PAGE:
Diet is unknown but likely to consist of drifting and benthic aquatic invertebrates taken in pools. Obscure galaxias appear to be relatively tolerant of high turbidity and salinity and high loads of organic leachates from Eucalyptus leaves.

Like many other galaxias species, the Obscure galaxias is often found with small grey to black cysts visible in the flesh, and these are usually the metacercariae of trematode parasites.

Distribution and Abundance

The species is one of two widely distributed species within the Mountain galaxias complex (along with Mountain galaxias itself). It is recorded from 0–600 m elevation, is widespread and common throughout its range and can be very abundant in swamps, billabongs and isolated pools.

In the MDB it is widely distributed in the southern tributaries of the Murray River, the Wimmera River system, the upper Murray main channel and NSW tributaries. It is also present in several tributaries of the lower Murray draining the eastern Mount Lofty Ranges in SA but is apparently absent from the Murray mainstem from about Barmah downstream to Mannum. It is the only species in the Mountain galaxias complex known from north of the Great Dividing Range in north-west Victoria (Avoca to Wimmera basins) but may overlap with Mountain galaxias in the very upper reaches of the Campaspe and Loddon River system. The species is found with Riffle and Mountain galaxias in north-eastern VIC and south-eastern NSW (Upper Murray basin to Goulburn River system) and with Mountain galaxias in the eastern portion (Murray River catchment) of the Adelaide Hills in SA. It is also present in coastal drainages in the Merri River and Darlot/Fitzroy River systems in western Victoria and the Hindmarsh River in the South Australia Gulf.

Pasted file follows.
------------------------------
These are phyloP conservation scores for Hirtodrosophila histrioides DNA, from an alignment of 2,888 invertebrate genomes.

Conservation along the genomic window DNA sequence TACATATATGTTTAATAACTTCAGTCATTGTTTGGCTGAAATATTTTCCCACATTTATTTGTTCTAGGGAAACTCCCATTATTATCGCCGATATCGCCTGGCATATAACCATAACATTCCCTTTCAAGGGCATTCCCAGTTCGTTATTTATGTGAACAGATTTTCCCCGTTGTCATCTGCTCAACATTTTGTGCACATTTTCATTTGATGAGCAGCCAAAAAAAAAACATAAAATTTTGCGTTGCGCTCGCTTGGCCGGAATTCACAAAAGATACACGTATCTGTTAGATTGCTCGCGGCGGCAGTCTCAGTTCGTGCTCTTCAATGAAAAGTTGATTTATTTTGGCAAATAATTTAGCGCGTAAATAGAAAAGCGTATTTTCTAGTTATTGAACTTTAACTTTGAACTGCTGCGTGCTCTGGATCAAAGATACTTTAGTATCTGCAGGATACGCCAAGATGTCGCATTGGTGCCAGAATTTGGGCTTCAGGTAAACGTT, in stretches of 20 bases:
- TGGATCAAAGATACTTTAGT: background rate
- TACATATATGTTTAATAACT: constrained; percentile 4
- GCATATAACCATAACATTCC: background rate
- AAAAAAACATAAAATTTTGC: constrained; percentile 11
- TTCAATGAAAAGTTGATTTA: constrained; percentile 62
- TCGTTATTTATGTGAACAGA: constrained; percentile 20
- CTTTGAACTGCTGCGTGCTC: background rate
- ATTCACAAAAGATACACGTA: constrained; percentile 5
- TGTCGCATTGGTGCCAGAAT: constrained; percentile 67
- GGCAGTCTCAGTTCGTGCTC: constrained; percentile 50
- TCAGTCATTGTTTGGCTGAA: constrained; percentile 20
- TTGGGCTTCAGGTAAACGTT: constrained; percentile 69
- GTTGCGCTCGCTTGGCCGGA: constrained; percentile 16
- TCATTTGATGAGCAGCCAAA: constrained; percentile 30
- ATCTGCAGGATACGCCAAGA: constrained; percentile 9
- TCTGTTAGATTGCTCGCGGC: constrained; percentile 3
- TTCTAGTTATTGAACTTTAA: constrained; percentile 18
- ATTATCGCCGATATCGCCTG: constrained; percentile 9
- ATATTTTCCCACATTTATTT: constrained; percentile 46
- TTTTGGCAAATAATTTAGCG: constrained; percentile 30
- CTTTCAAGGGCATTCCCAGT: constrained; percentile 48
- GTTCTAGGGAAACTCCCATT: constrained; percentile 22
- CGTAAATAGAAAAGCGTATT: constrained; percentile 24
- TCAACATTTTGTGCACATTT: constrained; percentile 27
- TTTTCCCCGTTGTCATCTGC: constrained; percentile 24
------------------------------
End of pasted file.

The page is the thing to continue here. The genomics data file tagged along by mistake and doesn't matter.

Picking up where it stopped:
A total of 1985 individuals were collected from 12 river valleys in the Sustainable Rivers Audit (2004–2013), with 90% caught in slopes elevational zones. 943 individuals have been collected in the MDB Fish Survey (2014/15–2021/22) across 11 river valleys.

Potential Threats

Unlike other galaxiids, interaction with Rainbow and Brown trout and other predatory fish such as Redfin perch is not a major threat to this species, possibly because it is found in the warmer, lowland streams where trout are not commonly found. However, trout impacts may be greater in smaller, foothill to upland streams. Potential threats are loss of riparian vegetation, drought, water extraction, barriers to fish passage, overgrazing and sedimentation as a result of pest animals and bushfires.  

General References

Cook et al. 2019; Dexter et al. 2014; McMaster & Bond 2008; Raadik 2011, 2014, 2019c.  

This species account is an extract from Fishes of the Murray-Darling Basin (second edition) and should be cited as "Lintermans, M. 2023, Fishes of the Murray–Darling Basin, Australian River Restoration Centre, Canberra."

Other Fish in this family

Front book cover of Fishes of the Murray–Darling Basin